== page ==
Got a call recently from a contractor with a wee bit of a legal problem. It seems he got involved with a homeowner that kept adding stuff to a job, then when they got a bill for the extras, the homeowner decided the price was too high and they weren’t going to pay it.
So the contractor took it to an attorney, who got the court to set up an arbitration and now he has real problems.
Problem number one – the attorney did not insist on a non-attorney arbitrator, but settled for another attorney with no construction law experience at all. That means two attorneys collecting a paycheck, and no one with knowledge or experience settling the case.
Problem number two – the attorney keeps having “one more thing to do”, and guess who’s paying the bill?
Problem number three – the other side made an offer to settle and guess what…it is the same amount that our contractor friend had been billed by his attorney! Isn’t that great!
Problem number four – the contractor requested several items of discovery that for some strange reason the attorney keeps failing to provide to the contractor, although it had been given to the attorney several months ago.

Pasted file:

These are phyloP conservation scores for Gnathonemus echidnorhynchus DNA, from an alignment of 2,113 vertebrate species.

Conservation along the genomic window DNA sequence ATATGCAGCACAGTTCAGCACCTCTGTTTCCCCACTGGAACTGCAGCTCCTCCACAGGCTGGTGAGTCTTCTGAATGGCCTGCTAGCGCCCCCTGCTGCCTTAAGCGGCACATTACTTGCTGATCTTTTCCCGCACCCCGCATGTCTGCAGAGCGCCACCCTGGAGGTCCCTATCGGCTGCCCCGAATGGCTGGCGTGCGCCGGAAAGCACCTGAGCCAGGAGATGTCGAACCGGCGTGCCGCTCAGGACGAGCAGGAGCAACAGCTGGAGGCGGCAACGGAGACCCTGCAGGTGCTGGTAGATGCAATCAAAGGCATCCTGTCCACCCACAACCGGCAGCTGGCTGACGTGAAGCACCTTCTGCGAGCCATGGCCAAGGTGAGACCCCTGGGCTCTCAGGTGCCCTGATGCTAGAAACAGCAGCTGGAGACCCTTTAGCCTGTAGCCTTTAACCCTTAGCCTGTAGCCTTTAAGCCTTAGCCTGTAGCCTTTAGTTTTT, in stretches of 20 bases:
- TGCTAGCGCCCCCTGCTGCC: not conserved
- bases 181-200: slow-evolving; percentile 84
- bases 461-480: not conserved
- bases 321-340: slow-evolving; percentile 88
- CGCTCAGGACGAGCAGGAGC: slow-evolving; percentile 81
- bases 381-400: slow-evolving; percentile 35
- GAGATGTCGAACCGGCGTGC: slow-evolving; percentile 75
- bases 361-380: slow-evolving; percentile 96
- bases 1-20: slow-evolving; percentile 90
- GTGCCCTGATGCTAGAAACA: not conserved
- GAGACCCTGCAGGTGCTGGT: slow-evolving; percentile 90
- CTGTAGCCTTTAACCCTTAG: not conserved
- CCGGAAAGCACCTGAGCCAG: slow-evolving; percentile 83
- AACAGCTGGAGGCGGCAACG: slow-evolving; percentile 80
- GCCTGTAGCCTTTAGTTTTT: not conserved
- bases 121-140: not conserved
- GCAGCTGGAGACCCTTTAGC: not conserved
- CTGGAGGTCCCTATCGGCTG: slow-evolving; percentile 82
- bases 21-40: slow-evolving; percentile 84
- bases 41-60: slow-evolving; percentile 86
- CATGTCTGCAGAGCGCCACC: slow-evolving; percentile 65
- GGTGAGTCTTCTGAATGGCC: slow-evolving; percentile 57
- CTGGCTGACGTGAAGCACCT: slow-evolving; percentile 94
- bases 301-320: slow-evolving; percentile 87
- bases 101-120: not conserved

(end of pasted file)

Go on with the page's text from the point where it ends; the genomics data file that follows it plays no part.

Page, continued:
Problem number five – the contractor learned the other day that the arbitration has been moved out eight weeks, although the attorney has known about the new date for three weeks now.
Problem number six – the attorney agreed to the new arbitration date even though the contractor told him four months ago, in writing, that he would not be in town during those hearing dates.
Gang, this is gross incompetence on the part of the attorney. If you run into this or anything like it, fire them, the sooner the better. I would even tell him/her I want my money back and if they refused, I would file a complaint with the State Bar.
The only thing worse than being cheated by a homeowner is finding an incompetent attorney when you try to recover.
(By the way, if your client keeps adding stuff to a job, make sure you get signed change orders, with the price spelled out, BEFORE you make the change!)